But that’s not to say that good works are bad.  It’s not that works are bad, and prayer is good.  Rather, it’s that works are good, while prayer is better.  In fact, good works depend upon prayer.  From this, we see the reason why Martha is anxious and worried:  not because she’s doing something bad.  Martha is anxious and worried because she did not put prayer first.  Her works do not flow from her prayer.

In your own daily life, when you put prayer first, and base your decisions upon your prayer, then your prayer becomes the foundation of your fidelity to God.  That doesn’t mean that you’ll always be correct in how you hear God’s voice in prayer, but at the same time, you cannot hear His voice if you do not listen for it.

Then there’s a second lesson that many of the saints have drawn from today’s Gospel passage.  Instead of seeing Martha and Mary as two poles of the spiritual life— Martha the life of good works, and Mary the life of prayer—we can see how this passage teaches us about two different ways to pray.  Here, both Martha and Mary symbolize prayer, but Martha symbolizes active forms of prayer, while Mary symbolizes listening in prayer.  Listening in prayer is “the better part”, but speaking in prayer is also needed, even though speaking in prayer is demanding because there are different forms of speaking to God in prayer.

In English, it’s easy to remember the four key ways of speaking to God in prayer by remembering a simple, four-letter word:  “ACTS”.  The word “acts” is just another word for “works”.  The four letters that make up the word “ACTS”— A, C, T and S —symbolize four different ways of being active in prayer:  four different ways of being Martha while praying.

The first letter of the word “ACTS” stands for the most important of these four types of active prayer.  “A” stands for “Adoration”.  This is the type of prayer where we simply love God for who He is.  This type of prayer is not only Adoration before the Blessed Sacrament, although that’s the best type of Adoration this side of Heaven.

Nonetheless, we can adore God in our homes before we go to sleep, or when we first wake up, or when we’re on break at work.  In fact, most of the images that the Bible uses to describe Heaven (for example, in the Book of Revelation) are images of the saints on their knees, adoring God:  expressing their love for Him.

Here is the third lesson of today’s Gospel passage.  This third lesson is sort of tucked inside the second:  it’s a matter of teasing out one of the important implications about the four types of active prayer.  The third lesson teaches us that there’s a priority to these four ways of speaking to God.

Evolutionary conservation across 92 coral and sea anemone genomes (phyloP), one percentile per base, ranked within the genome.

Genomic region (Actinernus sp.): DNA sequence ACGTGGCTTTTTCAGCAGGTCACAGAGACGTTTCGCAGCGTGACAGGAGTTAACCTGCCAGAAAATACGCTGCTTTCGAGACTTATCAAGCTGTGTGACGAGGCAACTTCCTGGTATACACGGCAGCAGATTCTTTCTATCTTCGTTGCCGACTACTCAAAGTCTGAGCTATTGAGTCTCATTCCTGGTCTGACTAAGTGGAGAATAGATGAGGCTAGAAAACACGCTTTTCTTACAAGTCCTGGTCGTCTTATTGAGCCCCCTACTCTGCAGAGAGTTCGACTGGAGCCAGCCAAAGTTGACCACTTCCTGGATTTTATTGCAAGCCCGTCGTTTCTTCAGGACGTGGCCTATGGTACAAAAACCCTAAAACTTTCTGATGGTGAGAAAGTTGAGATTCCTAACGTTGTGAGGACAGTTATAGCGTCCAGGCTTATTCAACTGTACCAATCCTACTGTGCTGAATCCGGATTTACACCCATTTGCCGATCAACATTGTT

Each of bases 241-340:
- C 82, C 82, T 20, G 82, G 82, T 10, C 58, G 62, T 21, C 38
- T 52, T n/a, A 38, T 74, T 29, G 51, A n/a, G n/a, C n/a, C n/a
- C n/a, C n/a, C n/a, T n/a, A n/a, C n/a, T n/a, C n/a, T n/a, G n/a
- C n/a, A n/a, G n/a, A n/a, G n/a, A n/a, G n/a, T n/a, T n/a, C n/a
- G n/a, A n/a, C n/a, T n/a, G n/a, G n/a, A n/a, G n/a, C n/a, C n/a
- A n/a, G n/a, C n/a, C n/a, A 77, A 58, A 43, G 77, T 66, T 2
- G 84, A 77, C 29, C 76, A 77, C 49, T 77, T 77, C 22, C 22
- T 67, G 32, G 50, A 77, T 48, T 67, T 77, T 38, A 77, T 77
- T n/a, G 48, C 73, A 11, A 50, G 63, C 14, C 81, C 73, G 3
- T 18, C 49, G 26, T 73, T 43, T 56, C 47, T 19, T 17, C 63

So the first and most important way of speaking to God is the prayer of Adoration.  It’s the most important because it’s the most selfless of the active forms of prayer.  It’s the one most focused upon God Himself instead of on the person who’s praying.  Out of the four types of active prayer, Adoration is “the better part”.  Still, the other three are also needed, and important.  In fact, we might say that they’re steps by which we ascend to Adoration.

The last three letters of the word “ACTS”— C, T and S —stand for the three types of active prayer where one’s self comes more to the foreground.  “C” stands for “Contrition”:  sorrow for my past sins.  “T” stands for “Thanksgiving”:  expressing my gratitude for what God has done for me in the past.  “S” stands for “Supplication” (another word for “petition”):  that is, asking God to fulfill my needs in the future.  You see how these three focus more attention upon myself than Adoration does.

But there’s also another difference.  Contrition, thanksgiving and supplication are prayers about the past and future:  what has happened, and what we hope will happen.  But among the active types of prayer, the prayer of adoration is “the better part” because it rests in the present moment.  Adoration is about the Presence of God:  the God who is ever-Present to us, even when we are not present to Him.  Adoration is simply recognizing God for who He Is:  pure love.  Adoration is recognizing that in all things—even in our sins—no matter where we are and what we face, God is with us.[1]


 

[1] There’s yet another way to distinguish the importance of the four types of active prayer.  Consider which of these four the saints in Heaven partake in.  The saints have to need for prayers of sorrow.  Nor do they have need of petition (for themselves, although they pray for those in Purgatory and on earth).  So the four types of active prayer in descending order of importance are:  Adoration, Thanksgiving, Petition and Contrition.

Sts. Martha and Mary - Vermeer

Christ in the House of Martha and Mary by Johannes Vermeer [1632-1675]